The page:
PATT MORRISON SCHEDULE
Tuesday, June 28, 2011
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1:06 – 1:39
1:41:30 – 1:58:30
Put on your tinfoil helmets, the smart meters are coming!
“Smart meters” have already been installed by utilities across the country, but Pacific Gas & Electric Company is meeting fierce opposition from homeowners, politicians, city officials and environmentalists who don’t want their old meters replaced in some areas of
PG&E is standing firm in its decision to continue smart meter installation and refuses to honor the moratoriums on meters that have been imposed by several cities, saying that the smart meter program is under the authority of the California Public Utilities Commission, not local governments. The company is
8 million of the low-power smart meters have been put in service since last summer, but it is unclear how long the rest will take. Are these claims against smart meters well-founded? And will the current opposition pose a threat to nation-wide efforts to create an electrical smart grid for more efficient energy use?
Molly Peterson, KPCC environment reporter
Patt: We’re finished here, but the conversation continues on the Patt Morrison page at KPCC-dot-org and on our Facebook page. You’re listening to 89.3 KPCC –
2:00 – 2:01 – billboard
2:06 – 2:19
EMBARGOED UNTIL 6AM PACIFIC, TUES, 6/28 – DO NOT PROMO UNTIL THAT TIME
Bad science, ill-prepared forensic pathologists contribute to mishandling of child death investigations with devastating results for the innocent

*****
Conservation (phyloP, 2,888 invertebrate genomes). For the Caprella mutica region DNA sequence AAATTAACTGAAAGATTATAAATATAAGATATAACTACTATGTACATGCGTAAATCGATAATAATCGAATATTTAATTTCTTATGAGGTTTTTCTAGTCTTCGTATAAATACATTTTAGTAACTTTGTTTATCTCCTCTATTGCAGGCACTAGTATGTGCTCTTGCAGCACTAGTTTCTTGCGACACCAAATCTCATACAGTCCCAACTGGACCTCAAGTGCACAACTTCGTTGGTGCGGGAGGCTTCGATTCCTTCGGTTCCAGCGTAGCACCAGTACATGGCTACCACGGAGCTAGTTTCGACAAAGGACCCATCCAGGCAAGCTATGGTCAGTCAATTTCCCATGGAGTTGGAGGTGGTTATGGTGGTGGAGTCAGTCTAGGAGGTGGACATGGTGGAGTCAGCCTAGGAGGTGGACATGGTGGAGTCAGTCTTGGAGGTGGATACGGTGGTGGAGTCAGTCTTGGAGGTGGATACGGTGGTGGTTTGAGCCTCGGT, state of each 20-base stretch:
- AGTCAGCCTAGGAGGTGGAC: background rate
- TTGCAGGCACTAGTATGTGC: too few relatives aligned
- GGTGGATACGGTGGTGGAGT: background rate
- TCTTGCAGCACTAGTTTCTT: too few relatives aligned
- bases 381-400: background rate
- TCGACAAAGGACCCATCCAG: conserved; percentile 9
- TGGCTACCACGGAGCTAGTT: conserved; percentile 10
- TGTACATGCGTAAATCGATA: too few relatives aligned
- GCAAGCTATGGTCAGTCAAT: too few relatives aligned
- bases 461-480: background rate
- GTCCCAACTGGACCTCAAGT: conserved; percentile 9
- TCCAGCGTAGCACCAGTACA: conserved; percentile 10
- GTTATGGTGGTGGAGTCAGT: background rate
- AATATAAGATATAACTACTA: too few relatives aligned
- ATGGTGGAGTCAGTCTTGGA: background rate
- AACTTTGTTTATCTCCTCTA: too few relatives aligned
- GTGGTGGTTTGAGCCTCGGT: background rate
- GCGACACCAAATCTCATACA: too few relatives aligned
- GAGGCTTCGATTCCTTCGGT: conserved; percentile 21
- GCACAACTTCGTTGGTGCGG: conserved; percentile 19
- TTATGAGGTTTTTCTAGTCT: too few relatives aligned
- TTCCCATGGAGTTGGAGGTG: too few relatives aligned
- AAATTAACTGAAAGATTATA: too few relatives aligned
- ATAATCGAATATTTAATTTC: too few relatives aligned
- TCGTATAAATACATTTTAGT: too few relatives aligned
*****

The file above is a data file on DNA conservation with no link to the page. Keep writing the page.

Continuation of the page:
We’ve all seen the cool assurance
A.C. Thompson, reporter at ProPublica
Eddie Lopez, younger brother of Ernie Lopez, who was found guilty of killing an infant under his care. His case is under appeal because of fault found in the forensic investigation.
2:21:30 – 2:39
Is blowing a whistle a noble cause? Not if you ask Obama.
Who is a whistleblower? In the past that was a pretty straight forward question--an individual who put their job on the line to release insider information about corporate wrong doing or government malfeasance. They served the greater good and the country validated their efforts by creating legislation to protect them. What would have happened in Vietnam if Daniel Ellsberg hadn’t released the “Pentagon Papers” to the New York Times or if Jeffrey Wigand hadn’t exposed Brown &Williamson’s manipulation of nicotine in cigarettes to 60 minutes, or if Bunnatine Greenhouse hadn’t spoken out against Halliburton and the company’s no-bid contracts, waste, fraud and other abuses in Iraq? But today the question of how we define what a whistleblower is and how much protection they should receive is a much more complicated one. Should army private Bradley E. Manning receive protection for releasing sensitive military information to WikiLeaks? What about Thomas A. Drake who felt the government’s eavesdropping program was unproductive and a waste of money? He was indicted in April. Then there’s the Army intelligence analyst who was arrested for allegedly handing over a classified video of an American military helicopter firing on civilians in
Stephen M. Kohn, executive director, the
2:41:30 – 2:58:30
A bright idea? Republicans attempt repeal of pending incandescent light bulb ban
Come New Year’s Day 2012, you won’t be able to buy your standard 100-Watt incandescent bulb anywhere in the country. That is, unless the current chair of the powerful House Energy and Commerce Committee can convince Congress to repeal the ban. The original Energy Independence and Security Act, or CLEAN Energy Act of 2007 was intended to jumpstart the market for the energy efficient compact fluorescent light bulbs (CFLs) and to move the
Representative Joe Barton
Representative Michael Burgess
Representative Fred Upton
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